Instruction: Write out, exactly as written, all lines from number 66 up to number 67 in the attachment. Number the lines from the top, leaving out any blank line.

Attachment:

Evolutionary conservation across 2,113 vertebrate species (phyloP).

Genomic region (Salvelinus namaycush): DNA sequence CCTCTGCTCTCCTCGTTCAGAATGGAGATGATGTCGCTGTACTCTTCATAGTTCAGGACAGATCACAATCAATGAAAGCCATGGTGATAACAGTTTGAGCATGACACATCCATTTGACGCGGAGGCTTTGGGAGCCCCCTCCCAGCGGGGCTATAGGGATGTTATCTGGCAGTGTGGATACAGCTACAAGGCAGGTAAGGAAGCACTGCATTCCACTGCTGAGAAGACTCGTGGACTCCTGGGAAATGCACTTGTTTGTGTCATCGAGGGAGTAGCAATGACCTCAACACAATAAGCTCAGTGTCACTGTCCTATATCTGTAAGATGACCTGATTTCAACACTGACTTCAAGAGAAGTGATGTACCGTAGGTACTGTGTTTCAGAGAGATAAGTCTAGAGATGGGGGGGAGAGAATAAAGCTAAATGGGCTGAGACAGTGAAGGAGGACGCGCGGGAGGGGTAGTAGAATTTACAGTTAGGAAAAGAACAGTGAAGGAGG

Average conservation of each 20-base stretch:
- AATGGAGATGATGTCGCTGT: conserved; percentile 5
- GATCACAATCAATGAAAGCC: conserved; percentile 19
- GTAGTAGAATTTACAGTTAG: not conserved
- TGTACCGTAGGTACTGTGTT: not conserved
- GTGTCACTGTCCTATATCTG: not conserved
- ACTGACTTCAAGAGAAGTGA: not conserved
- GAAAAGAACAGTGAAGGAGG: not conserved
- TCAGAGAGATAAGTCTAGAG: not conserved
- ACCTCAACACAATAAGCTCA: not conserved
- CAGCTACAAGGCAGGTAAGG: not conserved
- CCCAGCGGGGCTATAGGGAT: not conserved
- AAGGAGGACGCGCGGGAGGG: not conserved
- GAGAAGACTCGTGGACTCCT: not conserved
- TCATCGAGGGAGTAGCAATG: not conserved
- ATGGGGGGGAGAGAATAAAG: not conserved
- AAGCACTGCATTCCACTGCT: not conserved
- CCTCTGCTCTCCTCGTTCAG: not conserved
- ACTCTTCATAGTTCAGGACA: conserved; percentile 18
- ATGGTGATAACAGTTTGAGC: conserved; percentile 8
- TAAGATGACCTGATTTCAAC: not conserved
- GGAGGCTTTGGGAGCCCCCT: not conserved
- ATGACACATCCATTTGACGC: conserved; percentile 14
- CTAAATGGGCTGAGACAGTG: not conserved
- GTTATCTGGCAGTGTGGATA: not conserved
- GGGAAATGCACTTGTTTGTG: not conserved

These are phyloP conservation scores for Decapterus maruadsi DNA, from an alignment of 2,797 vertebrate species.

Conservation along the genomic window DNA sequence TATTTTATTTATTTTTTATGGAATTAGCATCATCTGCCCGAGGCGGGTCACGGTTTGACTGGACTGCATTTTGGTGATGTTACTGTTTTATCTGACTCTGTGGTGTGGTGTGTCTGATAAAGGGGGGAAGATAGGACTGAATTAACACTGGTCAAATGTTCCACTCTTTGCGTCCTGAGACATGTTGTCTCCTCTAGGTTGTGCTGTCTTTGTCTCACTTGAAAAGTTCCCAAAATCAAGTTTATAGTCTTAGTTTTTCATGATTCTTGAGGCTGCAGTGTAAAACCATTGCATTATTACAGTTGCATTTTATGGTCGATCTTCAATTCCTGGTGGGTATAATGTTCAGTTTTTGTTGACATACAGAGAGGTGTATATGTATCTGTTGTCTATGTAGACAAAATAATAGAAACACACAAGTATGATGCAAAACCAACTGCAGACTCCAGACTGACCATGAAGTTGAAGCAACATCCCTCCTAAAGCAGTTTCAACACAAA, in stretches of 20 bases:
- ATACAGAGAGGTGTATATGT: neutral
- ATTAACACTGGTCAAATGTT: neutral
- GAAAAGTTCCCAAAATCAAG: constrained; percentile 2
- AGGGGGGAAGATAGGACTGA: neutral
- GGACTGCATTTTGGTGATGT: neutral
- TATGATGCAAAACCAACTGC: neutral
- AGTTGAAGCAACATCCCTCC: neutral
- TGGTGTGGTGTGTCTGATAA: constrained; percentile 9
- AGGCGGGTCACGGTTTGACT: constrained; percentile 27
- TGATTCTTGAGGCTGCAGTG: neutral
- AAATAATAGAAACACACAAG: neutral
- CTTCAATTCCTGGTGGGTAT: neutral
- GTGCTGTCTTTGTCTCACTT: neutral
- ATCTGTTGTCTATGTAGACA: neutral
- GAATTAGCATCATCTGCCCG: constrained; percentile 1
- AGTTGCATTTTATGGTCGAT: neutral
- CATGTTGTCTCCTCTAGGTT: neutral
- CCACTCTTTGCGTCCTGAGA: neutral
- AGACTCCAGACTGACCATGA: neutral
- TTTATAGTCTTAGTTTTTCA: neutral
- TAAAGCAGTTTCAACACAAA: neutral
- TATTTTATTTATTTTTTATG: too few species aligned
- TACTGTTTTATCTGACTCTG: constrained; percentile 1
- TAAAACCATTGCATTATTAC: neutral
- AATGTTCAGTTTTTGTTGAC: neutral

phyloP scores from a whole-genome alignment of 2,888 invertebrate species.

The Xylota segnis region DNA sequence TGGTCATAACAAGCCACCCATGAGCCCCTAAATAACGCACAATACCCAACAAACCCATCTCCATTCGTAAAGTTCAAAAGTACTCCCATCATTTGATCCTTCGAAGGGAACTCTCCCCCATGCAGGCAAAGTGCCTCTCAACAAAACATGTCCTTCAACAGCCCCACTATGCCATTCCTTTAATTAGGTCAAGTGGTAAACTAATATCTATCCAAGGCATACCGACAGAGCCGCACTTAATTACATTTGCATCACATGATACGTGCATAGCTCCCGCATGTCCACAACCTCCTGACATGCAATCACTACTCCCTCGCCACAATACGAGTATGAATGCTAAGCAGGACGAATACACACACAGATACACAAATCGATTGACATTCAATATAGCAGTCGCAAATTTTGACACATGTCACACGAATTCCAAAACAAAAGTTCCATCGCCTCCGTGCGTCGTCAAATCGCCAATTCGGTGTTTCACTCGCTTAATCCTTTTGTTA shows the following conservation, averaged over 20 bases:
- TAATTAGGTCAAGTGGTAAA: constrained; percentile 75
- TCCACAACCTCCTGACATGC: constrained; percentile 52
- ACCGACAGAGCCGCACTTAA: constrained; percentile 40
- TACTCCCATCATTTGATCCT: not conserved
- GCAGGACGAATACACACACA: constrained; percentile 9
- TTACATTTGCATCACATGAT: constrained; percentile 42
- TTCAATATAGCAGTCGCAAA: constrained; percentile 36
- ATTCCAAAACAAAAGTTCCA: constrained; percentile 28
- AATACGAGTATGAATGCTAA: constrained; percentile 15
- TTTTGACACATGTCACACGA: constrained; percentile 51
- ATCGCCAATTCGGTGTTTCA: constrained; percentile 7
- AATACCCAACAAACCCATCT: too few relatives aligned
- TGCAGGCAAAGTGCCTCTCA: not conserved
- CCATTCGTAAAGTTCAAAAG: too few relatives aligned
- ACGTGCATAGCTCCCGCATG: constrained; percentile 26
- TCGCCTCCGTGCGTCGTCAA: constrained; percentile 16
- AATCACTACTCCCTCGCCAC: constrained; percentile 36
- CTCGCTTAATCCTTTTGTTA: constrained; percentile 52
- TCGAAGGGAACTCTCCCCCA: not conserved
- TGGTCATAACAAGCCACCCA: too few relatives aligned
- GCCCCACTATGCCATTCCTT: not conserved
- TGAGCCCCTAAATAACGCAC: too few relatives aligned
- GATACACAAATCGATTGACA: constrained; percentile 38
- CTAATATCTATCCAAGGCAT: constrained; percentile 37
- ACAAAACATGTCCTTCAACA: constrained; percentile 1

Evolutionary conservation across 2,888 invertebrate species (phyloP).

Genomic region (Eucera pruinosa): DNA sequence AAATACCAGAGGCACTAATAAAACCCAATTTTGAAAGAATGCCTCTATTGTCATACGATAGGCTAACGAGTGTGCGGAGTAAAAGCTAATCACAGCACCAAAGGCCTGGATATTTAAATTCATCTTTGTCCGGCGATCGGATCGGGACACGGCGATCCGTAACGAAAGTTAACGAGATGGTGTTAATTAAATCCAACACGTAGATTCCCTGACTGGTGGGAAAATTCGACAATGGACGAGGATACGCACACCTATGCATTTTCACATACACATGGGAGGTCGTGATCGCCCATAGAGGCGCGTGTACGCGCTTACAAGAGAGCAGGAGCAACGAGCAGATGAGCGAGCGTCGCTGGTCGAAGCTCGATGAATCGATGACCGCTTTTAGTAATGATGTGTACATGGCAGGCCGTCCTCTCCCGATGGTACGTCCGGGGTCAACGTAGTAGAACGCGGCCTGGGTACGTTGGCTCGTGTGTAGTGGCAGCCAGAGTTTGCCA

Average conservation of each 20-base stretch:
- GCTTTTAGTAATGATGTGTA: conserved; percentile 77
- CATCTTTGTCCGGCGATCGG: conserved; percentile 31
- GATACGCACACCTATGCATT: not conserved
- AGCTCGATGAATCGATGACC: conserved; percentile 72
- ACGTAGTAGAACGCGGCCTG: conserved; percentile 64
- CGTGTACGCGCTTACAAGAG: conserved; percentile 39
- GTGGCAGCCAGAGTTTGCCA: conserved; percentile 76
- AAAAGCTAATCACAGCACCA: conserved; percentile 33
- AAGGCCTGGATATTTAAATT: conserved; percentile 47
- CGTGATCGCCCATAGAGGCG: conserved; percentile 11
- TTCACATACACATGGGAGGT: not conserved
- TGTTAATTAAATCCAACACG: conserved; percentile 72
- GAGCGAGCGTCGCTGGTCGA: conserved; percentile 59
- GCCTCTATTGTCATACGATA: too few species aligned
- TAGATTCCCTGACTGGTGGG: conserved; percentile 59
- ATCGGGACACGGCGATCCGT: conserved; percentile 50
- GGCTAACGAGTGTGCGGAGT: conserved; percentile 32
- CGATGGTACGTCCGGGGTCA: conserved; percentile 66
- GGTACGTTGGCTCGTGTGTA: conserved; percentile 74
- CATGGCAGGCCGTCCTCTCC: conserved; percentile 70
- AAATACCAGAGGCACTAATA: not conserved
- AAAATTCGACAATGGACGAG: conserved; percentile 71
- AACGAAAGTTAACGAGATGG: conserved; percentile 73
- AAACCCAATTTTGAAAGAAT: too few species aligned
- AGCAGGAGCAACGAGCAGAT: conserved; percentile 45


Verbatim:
- AATACGAGTATGAATGCTAA: constrained; percentile 15
- TTTTGACACATGTCACACGA: constrained; percentile 51